Saturday, September 30, 2017

Noirsville Pulp Art - Paperbacks - Magazines

The Hard Boiled Pulps both the magazines and later the paperbacks and their associated artworks played a major part in Film Noir and Neo Noir. Like two mirrors placed facing each other the multiple reflections produced in each format infinitely influenced the other in a creative symbiotic relationship.

Roughly WWII to the end of the 1960s marked the heyday of the era of Pulp Magazines and Paperbacks. The most significant improvement was the publication of Pocketbook's The Good Earth in 1938, the first paperback with cover art. The art was designed to be an attractive, eye catching lure to the novel within. It wasn't long before publishers discovered that the hardboiled school of writing was the most popular genre. Taking a cue from pulp magazines Black Mask, Argosy, Amazing Stories, Dime Detective, Horror Stories, Spicy Detective, etc., etc., publishers soon discovered that the more dark, salacious, sleazy and suggestive the cover the bigger the sales.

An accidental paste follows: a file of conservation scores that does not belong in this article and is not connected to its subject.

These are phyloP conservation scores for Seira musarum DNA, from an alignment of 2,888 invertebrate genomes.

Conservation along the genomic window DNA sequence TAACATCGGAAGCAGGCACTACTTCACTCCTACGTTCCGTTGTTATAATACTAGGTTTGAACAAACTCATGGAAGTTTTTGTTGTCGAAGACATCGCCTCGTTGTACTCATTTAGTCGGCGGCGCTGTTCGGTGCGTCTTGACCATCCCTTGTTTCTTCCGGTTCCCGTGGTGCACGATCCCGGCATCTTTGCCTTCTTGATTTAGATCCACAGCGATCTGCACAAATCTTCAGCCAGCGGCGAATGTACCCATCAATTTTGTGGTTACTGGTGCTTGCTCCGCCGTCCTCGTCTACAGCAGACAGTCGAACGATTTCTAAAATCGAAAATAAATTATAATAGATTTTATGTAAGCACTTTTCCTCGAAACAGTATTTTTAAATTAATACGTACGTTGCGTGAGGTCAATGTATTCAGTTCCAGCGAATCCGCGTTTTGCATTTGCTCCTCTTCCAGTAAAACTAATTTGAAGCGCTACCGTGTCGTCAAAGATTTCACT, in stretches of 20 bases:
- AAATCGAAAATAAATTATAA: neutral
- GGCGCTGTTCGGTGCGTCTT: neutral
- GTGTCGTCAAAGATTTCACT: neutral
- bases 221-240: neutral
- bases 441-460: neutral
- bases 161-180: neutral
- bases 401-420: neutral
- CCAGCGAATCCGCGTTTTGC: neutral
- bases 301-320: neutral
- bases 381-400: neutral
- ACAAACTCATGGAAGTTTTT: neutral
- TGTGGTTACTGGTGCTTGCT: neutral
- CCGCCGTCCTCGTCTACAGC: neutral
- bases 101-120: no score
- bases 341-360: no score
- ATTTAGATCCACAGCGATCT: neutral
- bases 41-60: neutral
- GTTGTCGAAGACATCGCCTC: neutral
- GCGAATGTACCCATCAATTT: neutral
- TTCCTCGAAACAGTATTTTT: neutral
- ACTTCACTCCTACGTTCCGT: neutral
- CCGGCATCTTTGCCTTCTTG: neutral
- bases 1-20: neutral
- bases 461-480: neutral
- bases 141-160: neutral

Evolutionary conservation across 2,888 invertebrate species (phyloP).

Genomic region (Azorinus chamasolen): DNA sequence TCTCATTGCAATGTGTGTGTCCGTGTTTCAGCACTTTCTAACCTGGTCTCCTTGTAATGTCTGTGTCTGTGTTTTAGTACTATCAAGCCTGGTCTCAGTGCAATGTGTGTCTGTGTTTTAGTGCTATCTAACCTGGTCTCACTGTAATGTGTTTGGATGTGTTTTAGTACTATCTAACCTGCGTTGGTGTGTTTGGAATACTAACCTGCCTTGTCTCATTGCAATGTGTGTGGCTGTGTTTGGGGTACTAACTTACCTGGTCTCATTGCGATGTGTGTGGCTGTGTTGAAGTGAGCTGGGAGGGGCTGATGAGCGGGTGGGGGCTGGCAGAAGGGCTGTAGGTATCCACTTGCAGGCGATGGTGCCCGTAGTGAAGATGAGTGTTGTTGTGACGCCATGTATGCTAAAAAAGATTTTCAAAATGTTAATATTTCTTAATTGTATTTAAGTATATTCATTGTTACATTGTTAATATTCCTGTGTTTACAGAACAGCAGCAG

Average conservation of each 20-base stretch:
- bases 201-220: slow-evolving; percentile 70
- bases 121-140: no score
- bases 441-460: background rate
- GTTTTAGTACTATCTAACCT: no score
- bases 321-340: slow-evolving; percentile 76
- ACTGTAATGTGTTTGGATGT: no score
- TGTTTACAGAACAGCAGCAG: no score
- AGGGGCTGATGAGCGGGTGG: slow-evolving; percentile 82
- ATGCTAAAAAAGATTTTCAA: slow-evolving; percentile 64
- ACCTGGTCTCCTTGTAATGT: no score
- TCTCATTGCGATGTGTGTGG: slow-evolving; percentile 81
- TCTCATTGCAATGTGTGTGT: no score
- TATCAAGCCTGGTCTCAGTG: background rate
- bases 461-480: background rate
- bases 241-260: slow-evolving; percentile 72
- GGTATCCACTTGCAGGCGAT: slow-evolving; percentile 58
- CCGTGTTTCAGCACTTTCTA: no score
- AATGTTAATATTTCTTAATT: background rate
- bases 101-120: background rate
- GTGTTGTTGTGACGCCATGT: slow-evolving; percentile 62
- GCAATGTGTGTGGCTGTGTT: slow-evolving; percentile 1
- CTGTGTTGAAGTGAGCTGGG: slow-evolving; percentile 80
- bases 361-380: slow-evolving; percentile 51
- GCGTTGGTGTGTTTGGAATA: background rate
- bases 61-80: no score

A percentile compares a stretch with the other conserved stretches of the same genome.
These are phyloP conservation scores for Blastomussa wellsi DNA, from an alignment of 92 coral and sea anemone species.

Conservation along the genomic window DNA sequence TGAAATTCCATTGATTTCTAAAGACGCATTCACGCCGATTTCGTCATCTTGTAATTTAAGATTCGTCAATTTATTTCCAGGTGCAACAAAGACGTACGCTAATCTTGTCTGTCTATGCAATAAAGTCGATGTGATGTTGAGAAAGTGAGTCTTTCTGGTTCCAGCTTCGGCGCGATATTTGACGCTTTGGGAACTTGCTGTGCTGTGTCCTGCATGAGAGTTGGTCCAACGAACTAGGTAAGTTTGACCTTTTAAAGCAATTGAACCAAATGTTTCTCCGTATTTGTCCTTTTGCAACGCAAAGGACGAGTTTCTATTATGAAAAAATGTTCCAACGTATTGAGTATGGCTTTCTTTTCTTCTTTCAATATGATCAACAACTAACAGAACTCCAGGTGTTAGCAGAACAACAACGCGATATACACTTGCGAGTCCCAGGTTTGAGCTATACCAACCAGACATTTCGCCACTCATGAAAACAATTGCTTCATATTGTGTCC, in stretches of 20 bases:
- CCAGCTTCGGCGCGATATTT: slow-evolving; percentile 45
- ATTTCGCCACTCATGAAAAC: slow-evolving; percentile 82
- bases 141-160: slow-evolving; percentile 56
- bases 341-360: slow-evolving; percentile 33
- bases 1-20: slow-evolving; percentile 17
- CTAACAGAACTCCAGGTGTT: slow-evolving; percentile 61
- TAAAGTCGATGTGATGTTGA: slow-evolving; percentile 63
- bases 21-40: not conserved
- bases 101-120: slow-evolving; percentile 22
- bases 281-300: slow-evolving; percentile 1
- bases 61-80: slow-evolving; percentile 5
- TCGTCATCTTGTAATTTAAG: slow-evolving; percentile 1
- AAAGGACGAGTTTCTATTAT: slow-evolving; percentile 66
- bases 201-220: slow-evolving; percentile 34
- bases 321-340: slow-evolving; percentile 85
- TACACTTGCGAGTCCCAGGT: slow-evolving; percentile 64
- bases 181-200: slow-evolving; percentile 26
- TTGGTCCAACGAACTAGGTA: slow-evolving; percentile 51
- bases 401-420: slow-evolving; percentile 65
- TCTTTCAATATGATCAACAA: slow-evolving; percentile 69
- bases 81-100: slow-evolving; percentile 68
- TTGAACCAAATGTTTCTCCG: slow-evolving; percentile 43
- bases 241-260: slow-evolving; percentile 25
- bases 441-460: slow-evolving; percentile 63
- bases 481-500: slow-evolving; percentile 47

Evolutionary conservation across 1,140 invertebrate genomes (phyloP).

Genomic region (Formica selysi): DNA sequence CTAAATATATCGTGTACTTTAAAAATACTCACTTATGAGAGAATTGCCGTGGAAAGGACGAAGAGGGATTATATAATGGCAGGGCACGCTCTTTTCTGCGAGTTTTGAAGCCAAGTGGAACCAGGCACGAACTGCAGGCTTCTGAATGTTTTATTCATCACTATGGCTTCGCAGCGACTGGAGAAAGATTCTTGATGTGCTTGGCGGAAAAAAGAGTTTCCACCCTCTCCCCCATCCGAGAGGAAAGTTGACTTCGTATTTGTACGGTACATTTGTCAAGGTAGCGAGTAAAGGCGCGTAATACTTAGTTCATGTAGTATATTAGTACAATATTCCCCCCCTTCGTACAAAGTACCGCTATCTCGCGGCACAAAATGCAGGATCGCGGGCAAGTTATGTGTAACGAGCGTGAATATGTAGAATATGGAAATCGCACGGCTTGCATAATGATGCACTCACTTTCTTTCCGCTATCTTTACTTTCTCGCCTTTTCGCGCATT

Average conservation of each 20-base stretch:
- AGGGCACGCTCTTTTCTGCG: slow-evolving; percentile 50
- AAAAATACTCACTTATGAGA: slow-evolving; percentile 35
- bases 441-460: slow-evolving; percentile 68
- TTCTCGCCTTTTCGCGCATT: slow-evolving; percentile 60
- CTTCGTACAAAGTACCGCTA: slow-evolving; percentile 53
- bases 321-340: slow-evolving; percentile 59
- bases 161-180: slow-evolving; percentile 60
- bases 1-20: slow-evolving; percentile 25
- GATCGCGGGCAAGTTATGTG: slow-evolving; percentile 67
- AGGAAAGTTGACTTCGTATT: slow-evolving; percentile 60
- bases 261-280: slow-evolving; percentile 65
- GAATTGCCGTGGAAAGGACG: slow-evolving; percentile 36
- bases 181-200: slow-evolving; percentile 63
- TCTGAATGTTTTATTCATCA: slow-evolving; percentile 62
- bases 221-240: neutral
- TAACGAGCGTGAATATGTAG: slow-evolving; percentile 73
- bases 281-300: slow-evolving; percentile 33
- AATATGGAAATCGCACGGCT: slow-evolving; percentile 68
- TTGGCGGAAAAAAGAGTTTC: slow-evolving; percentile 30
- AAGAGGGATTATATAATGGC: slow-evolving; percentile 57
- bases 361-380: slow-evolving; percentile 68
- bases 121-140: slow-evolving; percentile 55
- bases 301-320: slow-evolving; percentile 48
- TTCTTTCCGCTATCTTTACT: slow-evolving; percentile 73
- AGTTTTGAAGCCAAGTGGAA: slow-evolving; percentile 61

Pulp Magazines

In the 1950s and 60s paperbacks expanded their market into Beat (beatnik), JD (juvenile delinquent), Drug, Slut, and Hard & Softcore Porn (including all its deviations).

Paperback Cover Art

The decline came when the publishers towards the end of the 60s either didn't want to pay cover artists anylonger or tried for a more modern look to compete with popular men's and women's magazines using photographic images. These new covers were stripped for the most part (by comparatively unimaginative photographers) of the dark atmospherics associated in the trashy, lurid, suggestive images of old.

The continued cost cutting by publishers resulted in the uninteresting, snooze inducing covers of just plain glossy titles with relatively minimalist artwork that predominated the 70s and 80s, examples below.